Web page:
‘Ukrainians Prepare Molotov Cocktails in Kyiv’, NYT, (source)
‘Vulnerable areas of enemy machinery’, Ukraine General Staff, (source)
‘Stark photos show Ukrainians, and even a local brewery, making Molotov cocktails to defend their cities’, Insider, (source)
How To Make a Molotov, Ukrainian National Guard, (source)
‘Catapult for throwing “Molotov cocktails” created in Lutsk’, Rubryka (source)
‘Ukrainian brewery switches from beer to Molotov cocktails’, France24, (source)

Fighting On Film: The Enemy Below (1957)

This week we take a look at the Dick Powell-directed naval thriller The Enemy Below. Starring Robert Mitchum as the commander of a destroyer hunting Curt Jürgens’ U-Boat during a cat and mouse battle. Tension ramps as the captain pit their wits against one another. Based on a novel by based on the 1956 novel by Denys Rayner, a Royal Navy veteran of the Battle of the Atlantic, The Enemy Below is an engaging classic of the naval war film genre with some strong performances from its leading men and Oscar winning special effects.

The episode is also available on all other podcast platforms, you can find them here.

Here are some stills from the film:

If you enjoy the podcast then please check out our Patreon here. Be sure to follow Fighting On Film on Twitter @FightingOnFilm, on Facebook and don’t forget to check out www.fightingonfilm.com.

Thanks for listening!

Improvised Bazooka Mine

I recently came across an interesting segment in a January 1945 US Army Combat Bulletin newsreel. It showed men of B Company of the 238th Combat Engineers setting up improvised anti-tank mines in Belgium. The mines were fashioned from Bazooka rockets!

A still from Combat Bulletin #39 showing an engineer from the 238th Combat Engineer Battalion setting up an improvised off route rocket mine on a fence post (US Army)

This is a relatively little-known application for the Bazooka’s rockets but a really interesting field expediency. The footage shows engineers cutting the cardboard tubes the Bazooka’s rockets were carried in, down and attaching them to a fence post. Essentially setting up an off-route mine or IED. The engineers run a wire back to cover for remote detonation with some batteries. 

Diagram showing how the rocket could be buried (1944 US Army field manual)

While these seems quite ad hoc it was a secondary use for the Rocket Launcher’s ammunition which was laid down in the Bazooka’s 1944 basic field manual. It doesn’t appear in the 1943 technical manual for the M1A1 launcher at all but the 1944 manual explains that 

“In addition to its use as a projectile when fired from the launcher, the rocket may be prepared for firing electrically and used as an improvised anti-tank mine.”

Diagram showing the transport packing and transit cannister tube for the M6 Rocket, the tube could be used as a makeshift launch tube (US Army)

This improvised method of use was also demonstrated in a training film for the Rocket Launcher, a Bazooka team are seen digging a pit in a road and burying a rocket in its makeshift launcher just as laid down in the manual. The training film explains it best…

A still from the 1943 US Army training film for the Bazooka, demonstrating the setting up of an improvised rocket mine (US Army)

The 238th Combat Engineer battalion fought in the Battle of the Bulge and received a commendation from Major General Matthew B. Ridgeway, commander of XVIII Corps, for helping to establish a line of defence against the German offensive. The commendation read: 

“The work of the 238th Engineer Combat Battalion in the construction of the initial barrier in the vicinity of Manhay was outstanding and materially assisted the Corps in holding off the attack of the enemy in that area.”

Illustration from a 238th Combat Engineer Battalion Association book showing knocked out German tanks around Grandmenil (238th Combat Engineer Battalion Association)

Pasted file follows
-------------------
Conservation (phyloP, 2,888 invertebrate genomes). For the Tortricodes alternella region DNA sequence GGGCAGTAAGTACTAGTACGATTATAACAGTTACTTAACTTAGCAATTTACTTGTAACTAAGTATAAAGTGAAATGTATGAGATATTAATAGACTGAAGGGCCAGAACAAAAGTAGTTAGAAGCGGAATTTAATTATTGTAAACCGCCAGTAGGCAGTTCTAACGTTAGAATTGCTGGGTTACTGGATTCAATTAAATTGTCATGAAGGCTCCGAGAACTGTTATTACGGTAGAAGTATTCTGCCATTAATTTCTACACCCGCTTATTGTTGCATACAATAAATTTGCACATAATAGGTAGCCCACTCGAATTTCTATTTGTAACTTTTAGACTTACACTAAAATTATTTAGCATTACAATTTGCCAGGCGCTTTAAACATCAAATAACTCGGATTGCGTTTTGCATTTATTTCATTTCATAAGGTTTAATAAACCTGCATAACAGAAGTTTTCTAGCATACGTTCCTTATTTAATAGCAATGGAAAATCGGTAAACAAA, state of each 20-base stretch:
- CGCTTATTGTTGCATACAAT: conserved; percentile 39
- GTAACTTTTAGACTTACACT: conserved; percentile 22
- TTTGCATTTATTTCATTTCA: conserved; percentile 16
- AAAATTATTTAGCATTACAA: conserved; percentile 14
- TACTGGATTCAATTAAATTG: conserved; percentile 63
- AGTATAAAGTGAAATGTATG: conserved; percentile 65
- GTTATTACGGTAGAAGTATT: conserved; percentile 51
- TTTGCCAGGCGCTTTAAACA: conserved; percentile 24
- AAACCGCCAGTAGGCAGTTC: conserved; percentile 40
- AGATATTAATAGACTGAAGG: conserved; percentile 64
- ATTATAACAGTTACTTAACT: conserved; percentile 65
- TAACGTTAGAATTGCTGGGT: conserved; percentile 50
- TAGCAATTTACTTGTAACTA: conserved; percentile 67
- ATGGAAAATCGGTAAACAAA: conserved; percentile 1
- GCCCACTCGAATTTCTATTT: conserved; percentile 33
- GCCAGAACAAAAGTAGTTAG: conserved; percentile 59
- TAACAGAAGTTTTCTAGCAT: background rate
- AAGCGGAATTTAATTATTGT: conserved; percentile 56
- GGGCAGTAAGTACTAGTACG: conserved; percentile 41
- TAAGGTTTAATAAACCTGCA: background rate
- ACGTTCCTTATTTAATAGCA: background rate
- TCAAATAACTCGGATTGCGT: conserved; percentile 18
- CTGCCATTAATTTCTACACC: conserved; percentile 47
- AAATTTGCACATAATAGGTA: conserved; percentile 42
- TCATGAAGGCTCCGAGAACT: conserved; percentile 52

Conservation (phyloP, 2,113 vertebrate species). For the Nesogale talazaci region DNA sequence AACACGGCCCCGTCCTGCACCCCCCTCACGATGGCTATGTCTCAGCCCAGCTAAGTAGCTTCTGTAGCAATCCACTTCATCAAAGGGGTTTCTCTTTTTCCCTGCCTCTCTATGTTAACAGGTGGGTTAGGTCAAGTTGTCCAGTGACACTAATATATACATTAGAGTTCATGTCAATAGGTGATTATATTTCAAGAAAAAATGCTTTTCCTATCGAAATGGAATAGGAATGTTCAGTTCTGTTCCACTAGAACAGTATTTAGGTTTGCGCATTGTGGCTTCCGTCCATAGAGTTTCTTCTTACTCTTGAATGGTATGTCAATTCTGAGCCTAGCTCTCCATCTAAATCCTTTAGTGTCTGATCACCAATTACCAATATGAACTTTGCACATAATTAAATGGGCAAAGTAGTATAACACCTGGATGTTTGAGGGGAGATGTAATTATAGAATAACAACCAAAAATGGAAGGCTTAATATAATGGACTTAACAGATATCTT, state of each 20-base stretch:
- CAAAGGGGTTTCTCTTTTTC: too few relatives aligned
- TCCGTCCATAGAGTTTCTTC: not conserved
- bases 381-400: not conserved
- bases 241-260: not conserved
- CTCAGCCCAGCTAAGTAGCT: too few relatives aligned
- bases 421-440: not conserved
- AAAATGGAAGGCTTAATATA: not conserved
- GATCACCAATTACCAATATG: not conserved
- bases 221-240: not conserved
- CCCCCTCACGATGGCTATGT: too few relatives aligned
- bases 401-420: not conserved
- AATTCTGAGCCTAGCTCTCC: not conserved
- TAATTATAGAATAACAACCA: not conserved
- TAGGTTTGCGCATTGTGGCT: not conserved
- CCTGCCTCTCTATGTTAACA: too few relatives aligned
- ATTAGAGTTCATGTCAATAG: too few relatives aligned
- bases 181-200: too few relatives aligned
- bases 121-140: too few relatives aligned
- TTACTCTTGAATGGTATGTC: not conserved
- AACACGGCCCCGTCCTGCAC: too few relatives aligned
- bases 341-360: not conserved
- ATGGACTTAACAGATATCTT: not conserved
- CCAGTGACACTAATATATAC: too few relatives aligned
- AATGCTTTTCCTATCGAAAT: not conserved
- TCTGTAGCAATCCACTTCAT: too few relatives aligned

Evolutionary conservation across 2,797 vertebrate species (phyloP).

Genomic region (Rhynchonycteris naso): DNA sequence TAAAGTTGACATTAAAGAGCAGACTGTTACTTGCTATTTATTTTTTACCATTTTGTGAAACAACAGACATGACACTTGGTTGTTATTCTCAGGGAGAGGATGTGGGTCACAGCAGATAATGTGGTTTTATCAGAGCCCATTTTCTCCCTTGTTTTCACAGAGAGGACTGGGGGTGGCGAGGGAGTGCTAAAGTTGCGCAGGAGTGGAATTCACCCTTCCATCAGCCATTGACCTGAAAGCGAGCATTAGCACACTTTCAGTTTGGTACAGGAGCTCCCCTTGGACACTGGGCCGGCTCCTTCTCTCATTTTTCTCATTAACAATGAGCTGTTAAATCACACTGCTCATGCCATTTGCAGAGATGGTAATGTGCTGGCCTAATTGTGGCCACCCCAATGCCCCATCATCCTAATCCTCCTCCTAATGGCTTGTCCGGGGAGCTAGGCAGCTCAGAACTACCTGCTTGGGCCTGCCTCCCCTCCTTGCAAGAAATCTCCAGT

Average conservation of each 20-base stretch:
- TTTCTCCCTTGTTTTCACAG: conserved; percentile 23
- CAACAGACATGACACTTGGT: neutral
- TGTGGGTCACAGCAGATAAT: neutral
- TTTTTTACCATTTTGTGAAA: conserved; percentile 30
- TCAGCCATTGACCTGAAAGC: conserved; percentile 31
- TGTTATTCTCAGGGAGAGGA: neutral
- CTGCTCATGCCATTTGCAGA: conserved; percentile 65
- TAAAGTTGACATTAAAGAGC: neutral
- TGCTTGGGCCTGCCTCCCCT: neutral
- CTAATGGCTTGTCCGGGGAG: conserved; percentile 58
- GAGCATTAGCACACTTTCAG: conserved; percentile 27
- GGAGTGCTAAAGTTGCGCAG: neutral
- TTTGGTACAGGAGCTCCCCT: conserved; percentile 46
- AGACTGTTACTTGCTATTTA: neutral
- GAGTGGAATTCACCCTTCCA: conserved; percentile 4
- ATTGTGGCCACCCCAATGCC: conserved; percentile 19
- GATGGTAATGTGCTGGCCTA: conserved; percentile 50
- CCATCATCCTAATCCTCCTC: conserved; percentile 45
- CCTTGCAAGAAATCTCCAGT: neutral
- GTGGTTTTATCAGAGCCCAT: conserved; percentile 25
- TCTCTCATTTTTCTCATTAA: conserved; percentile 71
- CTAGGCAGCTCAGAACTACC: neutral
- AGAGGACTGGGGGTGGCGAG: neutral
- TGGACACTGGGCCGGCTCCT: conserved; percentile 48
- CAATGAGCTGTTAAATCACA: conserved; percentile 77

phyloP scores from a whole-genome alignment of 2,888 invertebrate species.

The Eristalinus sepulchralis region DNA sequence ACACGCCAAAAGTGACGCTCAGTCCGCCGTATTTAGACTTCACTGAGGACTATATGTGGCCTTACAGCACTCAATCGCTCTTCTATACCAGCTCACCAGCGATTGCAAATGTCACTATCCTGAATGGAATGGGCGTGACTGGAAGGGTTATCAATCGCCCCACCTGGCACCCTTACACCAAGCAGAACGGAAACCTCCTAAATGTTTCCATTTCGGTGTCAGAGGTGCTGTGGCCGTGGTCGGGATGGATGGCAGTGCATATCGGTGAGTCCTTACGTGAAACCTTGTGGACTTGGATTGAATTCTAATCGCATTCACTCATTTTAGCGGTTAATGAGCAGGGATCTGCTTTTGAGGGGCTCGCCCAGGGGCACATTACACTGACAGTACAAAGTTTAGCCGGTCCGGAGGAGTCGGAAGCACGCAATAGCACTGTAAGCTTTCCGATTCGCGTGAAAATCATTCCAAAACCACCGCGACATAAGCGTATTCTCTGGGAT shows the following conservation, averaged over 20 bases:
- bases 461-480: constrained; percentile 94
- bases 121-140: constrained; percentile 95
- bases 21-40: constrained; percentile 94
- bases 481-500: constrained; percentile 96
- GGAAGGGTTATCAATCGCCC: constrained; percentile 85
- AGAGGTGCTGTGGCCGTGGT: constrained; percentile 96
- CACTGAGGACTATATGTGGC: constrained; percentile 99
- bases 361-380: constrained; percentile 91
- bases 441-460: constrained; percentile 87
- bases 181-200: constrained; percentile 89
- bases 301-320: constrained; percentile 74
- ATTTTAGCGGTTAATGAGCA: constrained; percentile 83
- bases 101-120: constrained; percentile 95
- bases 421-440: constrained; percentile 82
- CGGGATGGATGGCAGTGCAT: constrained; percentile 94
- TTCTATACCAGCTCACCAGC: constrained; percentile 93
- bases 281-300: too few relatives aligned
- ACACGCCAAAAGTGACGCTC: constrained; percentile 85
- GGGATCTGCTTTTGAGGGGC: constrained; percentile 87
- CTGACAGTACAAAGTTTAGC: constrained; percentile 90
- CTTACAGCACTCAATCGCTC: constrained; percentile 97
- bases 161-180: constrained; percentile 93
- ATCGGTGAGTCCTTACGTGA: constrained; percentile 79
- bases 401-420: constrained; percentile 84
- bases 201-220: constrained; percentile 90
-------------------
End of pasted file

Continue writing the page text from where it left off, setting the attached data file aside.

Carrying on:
Whether this technique of improvising a mine from the rockets was used during the battle is unclear but I found the footage of the engineers demonstrating the set up fascinating. Its always interesting to see suggestions from manuals and training films put into action in the field so I was excited to come across this footage. 


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Bibliography:

238th Combat Engineer Battalion Association (source)

The Ardennes: Battle of the Bulge, H.C. Cole, 1965, (source)

Footage:

The Anti-Tank Rocket M6” 1943 US Army Training Film; M1 & M1A1 Bazookas, War Department

Combat Bulletin No.39, War Department

Fighting On Film: Nine Men (1943)

This week we’re back in the baking desert of North Africa with a forgotten gem from Ealing Studios. 1943’s Nine Men follows a section of British infantry of the Eighth Army, commanded by Jack Lambert, as they’re besieged by attacking Italian infantry. Directed by Harry Watt Nine Men is a gripping and surprisingly visceral film which fans of The Way Ahead and Sahara will love.

The episode is also available on all other podcast platforms, you can find them here.

Here are some stills from the film:

If you enjoy the podcast then please check out our Patreon here. Be sure to follow Fighting On Film on Twitter @FightingOnFilm, on Facebook and don’t forget to check out www.fightingonfilm.com.

Thanks for listening!

Making Mills Bombs

The No.36 or Mills Bomb was one of the longest serving grenades, developed during the First World War it originated from a Belgian design by Albert Dewandre and Capitaine Léon Roland. It was improved by a British industrialist, William Mills, who owned several metal forging factories.

A No.36 Grenade (Matthew Moss)

It entered service in late 1915 as the No.5 Mk1 and continued to be improved during the war with several iterations before it finally became the No.36M Mk1. We’ll look at the Mills bombs development more closely in a future video/article – today, with the help of some 1940s newsreels from New Zealand we’re going to look at how they were manufactured. While the newsreel doesn’t state the factories featured they were made by a number of factories including Anderson Engineering in Christchurch (these were marked with an “A” below the filler plug), Booth Mcdonald, of Christchurch (marked BM), Scott Brothers, also of Christchurch (marked SB), and Mason & Porter, of Mt Wellington, in Ackland (marked MP).

William Mills’ 1916 Patent for the grenade.

In the first newsreel, courtesy of Archives New Zealand (Weekly Review No. 70 (1943)), we see No.36 grenades being cast – the newsreel takes a slightly humorous approach of describing the process as a recipe – making ‘pineapples’ – a slang name by which grenades were sometime’s known. The factory is using the sand casting method with a pattern pressed into the sand and then removed. The two halves of the grenade’s body are pressed into sand, a pressed sand core could then be placed inside which would allow the grenade’s body to be poured hollow to allow room for explosives and detonator. If we again pause here we can see a machinist is centring and counter-sinking the filling hole’s first thread for its plug.